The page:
If you want to reduce the value of your canoe by about 200 dollars, put a thick, ugly skid plate on each end! Here’s why you don’t want skid plates!
- They add two or more pounds to a canoe--that’s weight you’ll have carry! Worse, the weight is added to the extreme ends of the canoe, which affects its "swing" weight or ability to gracefully carve turns. The flywheel effect of this is most pronounced in lightweight solo canoes where the paddler is located at the center. But accomplished paddlers in high-performance tandem canoes will notice it too.
- You can't sand Kevlar (it frizzes into string) so the harsh edges of the thick felt pads won't fair in to match the smooth contours of the hull. The result is increased wetted surface which slows the canoe and produces an audible gurgling noise.
- Skid plates are (choose an expletive!) UGLY!
Types of Skid Plates
Internal: invisible, under the first layer of cloth, does not effect the waterline; quiet. Knowledgeable paddlers—who care about beauty and performance—choose these.
External: The standard skid plate kit sold in catalogs and on line:, thick, ugly and noisy-- gurgles annoyingly as the canoe moves through water.
Cliff Jacobson's Take
Installing skid plates BEFORE there is any damage is akin to covering expensive leather car seats with cheap plastic! For two decades, my five Royalex tripping canoes were used on scores of tough rivers in northern Canada. They were lashed to the struts of float planes, shoved into crowded rail cars, dragged like dogs on a leash across the tundra, and paddled, heavily loaded, in long, difficult rapids. With just one exception (a split end that required a fiberglass field patch), duct tape was the only “on-the-river” repair material I ever needed. Later, at home, I used this quick and easy method to effect a permanent repair.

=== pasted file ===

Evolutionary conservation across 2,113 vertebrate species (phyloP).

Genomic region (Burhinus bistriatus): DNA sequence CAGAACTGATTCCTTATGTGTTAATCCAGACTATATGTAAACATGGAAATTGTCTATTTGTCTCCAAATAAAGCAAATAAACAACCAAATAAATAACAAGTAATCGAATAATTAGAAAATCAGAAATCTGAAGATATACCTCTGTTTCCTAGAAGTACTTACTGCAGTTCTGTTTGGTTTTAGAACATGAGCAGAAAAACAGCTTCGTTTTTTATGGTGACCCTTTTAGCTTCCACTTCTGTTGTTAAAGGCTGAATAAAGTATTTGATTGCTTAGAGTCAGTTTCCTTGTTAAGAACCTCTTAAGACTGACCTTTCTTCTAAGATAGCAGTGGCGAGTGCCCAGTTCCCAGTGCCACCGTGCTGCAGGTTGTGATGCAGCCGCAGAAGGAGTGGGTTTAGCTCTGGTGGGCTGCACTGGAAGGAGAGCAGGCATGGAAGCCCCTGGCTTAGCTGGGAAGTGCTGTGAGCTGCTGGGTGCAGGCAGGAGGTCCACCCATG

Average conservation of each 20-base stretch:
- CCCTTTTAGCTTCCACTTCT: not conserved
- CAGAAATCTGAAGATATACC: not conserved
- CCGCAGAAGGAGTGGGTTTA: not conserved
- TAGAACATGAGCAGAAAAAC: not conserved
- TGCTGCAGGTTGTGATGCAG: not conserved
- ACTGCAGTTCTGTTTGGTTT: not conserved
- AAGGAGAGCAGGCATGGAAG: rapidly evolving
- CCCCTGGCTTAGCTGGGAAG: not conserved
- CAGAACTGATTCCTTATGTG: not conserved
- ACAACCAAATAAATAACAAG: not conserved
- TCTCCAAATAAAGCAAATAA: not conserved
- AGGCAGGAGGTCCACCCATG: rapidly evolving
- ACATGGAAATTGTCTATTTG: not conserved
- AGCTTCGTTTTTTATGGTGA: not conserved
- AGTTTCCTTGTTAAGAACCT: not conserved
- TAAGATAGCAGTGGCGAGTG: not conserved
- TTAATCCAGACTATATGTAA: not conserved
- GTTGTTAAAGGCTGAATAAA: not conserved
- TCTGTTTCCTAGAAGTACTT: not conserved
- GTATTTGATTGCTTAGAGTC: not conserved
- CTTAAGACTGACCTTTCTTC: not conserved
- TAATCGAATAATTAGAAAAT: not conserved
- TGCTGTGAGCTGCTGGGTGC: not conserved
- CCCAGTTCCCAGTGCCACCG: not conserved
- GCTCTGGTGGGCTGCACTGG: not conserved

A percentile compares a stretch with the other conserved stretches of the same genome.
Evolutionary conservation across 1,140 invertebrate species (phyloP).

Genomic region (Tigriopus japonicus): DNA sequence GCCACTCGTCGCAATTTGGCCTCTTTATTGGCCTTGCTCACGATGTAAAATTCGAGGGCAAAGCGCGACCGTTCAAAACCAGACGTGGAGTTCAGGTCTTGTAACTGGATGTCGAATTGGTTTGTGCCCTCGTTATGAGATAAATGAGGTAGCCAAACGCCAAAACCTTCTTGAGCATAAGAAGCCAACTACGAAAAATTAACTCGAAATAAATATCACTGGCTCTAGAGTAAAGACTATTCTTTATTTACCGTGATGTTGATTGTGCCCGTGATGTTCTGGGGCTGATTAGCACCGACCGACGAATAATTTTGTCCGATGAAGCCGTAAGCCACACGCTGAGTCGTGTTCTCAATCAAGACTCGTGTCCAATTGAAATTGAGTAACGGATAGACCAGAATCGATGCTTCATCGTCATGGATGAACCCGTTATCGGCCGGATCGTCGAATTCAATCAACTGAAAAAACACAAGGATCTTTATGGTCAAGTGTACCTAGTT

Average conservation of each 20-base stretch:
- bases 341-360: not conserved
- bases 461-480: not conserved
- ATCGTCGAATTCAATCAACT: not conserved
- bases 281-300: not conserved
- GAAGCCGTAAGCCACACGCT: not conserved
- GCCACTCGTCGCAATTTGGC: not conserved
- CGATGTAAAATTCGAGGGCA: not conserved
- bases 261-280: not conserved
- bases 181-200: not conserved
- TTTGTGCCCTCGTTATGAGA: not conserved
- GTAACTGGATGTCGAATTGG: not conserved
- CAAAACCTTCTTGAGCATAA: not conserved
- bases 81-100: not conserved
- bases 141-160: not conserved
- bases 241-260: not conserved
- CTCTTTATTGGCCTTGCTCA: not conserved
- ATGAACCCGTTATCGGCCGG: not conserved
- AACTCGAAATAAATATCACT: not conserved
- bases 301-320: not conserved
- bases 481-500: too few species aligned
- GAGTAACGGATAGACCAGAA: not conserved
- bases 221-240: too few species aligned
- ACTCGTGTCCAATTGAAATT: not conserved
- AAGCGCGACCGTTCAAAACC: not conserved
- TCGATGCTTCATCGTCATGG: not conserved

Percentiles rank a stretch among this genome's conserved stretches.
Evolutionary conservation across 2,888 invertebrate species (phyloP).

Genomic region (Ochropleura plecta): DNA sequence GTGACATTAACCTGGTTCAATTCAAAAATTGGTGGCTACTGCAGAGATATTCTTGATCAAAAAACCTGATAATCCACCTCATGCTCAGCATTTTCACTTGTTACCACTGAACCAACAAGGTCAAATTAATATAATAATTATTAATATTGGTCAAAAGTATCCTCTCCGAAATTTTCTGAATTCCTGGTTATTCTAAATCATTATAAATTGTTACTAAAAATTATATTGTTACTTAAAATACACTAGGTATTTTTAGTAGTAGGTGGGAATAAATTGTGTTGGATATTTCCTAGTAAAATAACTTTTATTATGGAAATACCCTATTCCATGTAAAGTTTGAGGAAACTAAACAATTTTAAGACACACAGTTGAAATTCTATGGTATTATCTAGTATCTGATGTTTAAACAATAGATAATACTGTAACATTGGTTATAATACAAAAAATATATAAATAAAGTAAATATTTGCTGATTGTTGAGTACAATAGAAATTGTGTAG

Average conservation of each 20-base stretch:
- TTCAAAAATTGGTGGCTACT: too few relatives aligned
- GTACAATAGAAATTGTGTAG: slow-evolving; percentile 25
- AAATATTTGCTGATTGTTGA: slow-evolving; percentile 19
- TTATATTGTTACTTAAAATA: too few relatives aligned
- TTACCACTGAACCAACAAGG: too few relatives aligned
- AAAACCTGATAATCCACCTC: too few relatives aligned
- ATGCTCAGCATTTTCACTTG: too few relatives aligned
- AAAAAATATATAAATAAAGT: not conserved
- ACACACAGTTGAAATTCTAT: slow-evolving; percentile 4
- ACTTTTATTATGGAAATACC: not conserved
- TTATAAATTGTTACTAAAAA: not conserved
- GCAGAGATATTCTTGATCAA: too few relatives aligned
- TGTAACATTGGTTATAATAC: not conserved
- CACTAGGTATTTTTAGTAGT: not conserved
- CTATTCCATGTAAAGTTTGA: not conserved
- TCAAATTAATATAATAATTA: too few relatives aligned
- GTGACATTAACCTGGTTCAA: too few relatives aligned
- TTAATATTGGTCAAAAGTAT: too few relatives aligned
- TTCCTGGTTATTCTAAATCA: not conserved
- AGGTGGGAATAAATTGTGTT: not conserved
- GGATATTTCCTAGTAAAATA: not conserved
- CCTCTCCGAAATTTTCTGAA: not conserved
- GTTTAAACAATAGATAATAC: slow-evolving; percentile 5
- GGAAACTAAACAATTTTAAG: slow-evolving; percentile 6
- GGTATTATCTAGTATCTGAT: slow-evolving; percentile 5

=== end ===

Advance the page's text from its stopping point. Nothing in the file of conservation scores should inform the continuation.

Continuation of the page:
MATERIALS YOU NEED
- Boat-building Epoxy (West System, System Three, Ad-Tech, MAS epoxy, etc.). Don’t use ordinary hardware store epoxy.
- Plastic squeegees, inexpensive paint brush, tool cleaning solution.
- 6-ounce (or heavier) fiberglass cloth.
- Optional, for a stronger repair: 5 ounce per square yard Kevlar cloth. Important: you need a special Kevlar scissors (pricey) to cut Kevlar cleanly. Without one, you’ll have a jagged mess! No Kevlar? No matter—fiberglass patches are fine.
- Rough-sand the damaged area and cover it with two Kevlar patches. Make the top patch slightly larger than the bottom patch. Cut the patches on the bias (45o angle) so they will conform to the curve of the stem. (Figure 1). The patches should be larger than the damaged area, all around.
- Place an over-size fiberglass "cover patch” (cut on the bias) over the two Kevlar patches. Saturate the patches with epoxy resin (a plastic squeegee works better than a brush). When the repair has hardened, fair the edges of the outer fiberglass cover patch (don’t sand into the Kevlar!) then very lightly sand the surface of the fiberglass patch. Spray-paint to match the color of the hull. Later, apply 303® Protectant as a UV barrier.
In time, the fiberglass cover patch will abrade and expose the fuzzy Kevlar beneath. When this happens, sand the fiberglass patch to just expose the fuzzy Kevlar below, then epoxy on a new fiberglass patch. When the patches are hard, sand and paint them as described above.
With Fiberglass: Same procedure as above except use three fiberglass patches—no need for an over-sized cover patch.
Unlike ugly external skid plates, this repair is nearly invisible and it won’t lower the value of your canoe.
Tip: if you can’t match the color of your boat, mask an artificial water-line a few inches along the stem(s) (figure 2). Spray-paint the masked section with a contrasting color. Onlookers will think it’s a custom paint job.